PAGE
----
Print Friendly, PDF & Email

Verse 65: Resting the weary mind

Verse 65: Resting the weary mind

Part of a series of talks on Gems of Wisdom, a poem by the Seventh Dalai Lama.

  • Cultivating serenity based on ethical conduct
  • The five hindrances according to the Pali tradition
  • The five hindrances—and antidotes—according to Maitreya’s text
  • The importance of studying the lamrim and doing purification alongside developing concentration

Gems of Wisdom: Verse 65 (download)

Where is the tranquil place to rest the weary mind?
The bed of firm samadhi undisturbed by mental wandering.

Samadhi means single-pointed concentration. And we have that as a mental factor. One meaning of the word “samadhi” refers to a mental factor which we have now, which we want to be able to develop. And when he’s talking about resting the weary mind, that is referring to the term zhiné, which I translate as serenity, but many people translate as calm abiding. So a peaceful place to rest the mind, a calm abiding. Yes? I think translating it as “calm abiding” you don’t really get the meaning of what’s going on. I don’t know if “serenity” is better. A “serene mind,” I think, is better. Tranquility.

Of the three higher trainings—ethical conduct, concentration, and wisdom—this pertains to the second one. So we cultivate serenity (samadhi) based on ethical conduct, and it then helps us in the development of wisdom. They say that when you want to realize emptiness, your wisdom knows the object to negate, and your samadhi is able to stay on that absence of that object without wavering. So they say it’s like somebody trying to chop down a tree. (And you have some experience with this.) So you need strength to move the ax. That’s like the concentration. But you need to hit the same point again and again. So that’s like the wisdom that knows exactly what we’re negating. If you don’t know what you’re negating it’s like trying to cut down a tree and sometimes your ax goes here and sometimes it goes here. You know when the saws are dull this is what happens. And if you lack strength, it’s like [wimpy], nothing’s going to happen. So similar in our meditation, we need the strength of the samadhi to do it.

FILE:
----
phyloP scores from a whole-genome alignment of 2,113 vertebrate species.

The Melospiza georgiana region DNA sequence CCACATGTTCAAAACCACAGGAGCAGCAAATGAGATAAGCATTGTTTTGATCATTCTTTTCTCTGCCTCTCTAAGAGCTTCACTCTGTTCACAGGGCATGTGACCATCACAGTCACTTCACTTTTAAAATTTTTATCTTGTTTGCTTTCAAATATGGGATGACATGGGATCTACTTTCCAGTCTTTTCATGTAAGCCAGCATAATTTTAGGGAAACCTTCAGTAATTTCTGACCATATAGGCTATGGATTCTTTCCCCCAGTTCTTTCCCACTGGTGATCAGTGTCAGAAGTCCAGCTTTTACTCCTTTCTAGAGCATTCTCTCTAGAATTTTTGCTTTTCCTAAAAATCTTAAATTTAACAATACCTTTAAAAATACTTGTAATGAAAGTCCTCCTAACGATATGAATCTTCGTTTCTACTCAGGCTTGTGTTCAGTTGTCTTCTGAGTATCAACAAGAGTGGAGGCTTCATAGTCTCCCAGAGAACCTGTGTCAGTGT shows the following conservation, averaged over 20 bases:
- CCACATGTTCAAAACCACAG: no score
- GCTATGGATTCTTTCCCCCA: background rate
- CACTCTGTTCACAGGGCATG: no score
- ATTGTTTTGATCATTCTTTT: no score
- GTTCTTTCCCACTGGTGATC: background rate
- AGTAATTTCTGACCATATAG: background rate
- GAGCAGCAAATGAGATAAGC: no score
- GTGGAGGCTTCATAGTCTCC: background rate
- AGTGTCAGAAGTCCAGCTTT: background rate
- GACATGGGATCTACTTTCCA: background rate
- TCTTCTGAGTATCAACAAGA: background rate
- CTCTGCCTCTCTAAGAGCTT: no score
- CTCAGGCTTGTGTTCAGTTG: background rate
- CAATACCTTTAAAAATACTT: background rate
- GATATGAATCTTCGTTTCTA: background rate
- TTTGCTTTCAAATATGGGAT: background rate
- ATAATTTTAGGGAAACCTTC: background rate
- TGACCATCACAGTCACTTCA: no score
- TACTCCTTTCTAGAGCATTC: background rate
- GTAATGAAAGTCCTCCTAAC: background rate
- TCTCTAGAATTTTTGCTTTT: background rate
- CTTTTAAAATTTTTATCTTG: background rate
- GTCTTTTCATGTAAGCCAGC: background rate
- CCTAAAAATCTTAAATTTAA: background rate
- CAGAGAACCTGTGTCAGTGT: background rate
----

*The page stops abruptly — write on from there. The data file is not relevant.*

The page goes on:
In the Pali canon they speak of five hindrances to samadhi. In Maitreya’s works they speak of five hindrances. They’re slightly different. More than slightly different. But we have to eliminate all of them. And that all comes to the same point. In the Pali tradition:

  1. the first one is sensual desire—the mind always wandering off to things of pleasure;

  2. the second one is ill-will—when we’re just fed up and we’re angry;

  3. the third one is—they often do it sloth and torpor, but I have another translation—but the mind is dull, without energy, can’t hold the object of meditation. Blah;

  4. the next one is restlessness and regret—so that’s when the mind is flitting from object to object, and regret where we’re regretting things we did in the past or things that we should do but haven’t done yet. Things like that;

  5. and the last one is doubt—where you do not know, “Is this the right way to meditate, is it the wrong way to meditate? Will I develop samadhi? Is it possible? Maybe not.”

We have to slowly work through those. That’s the presentation in the Pali canon.

In Maitreya’s text then you have the five hindrances you have:

  1. laziness,
  2. not staying on the object,
  3. laxity and excitement,
  4. not applying the antidote,
  5. and over-applying the antidote.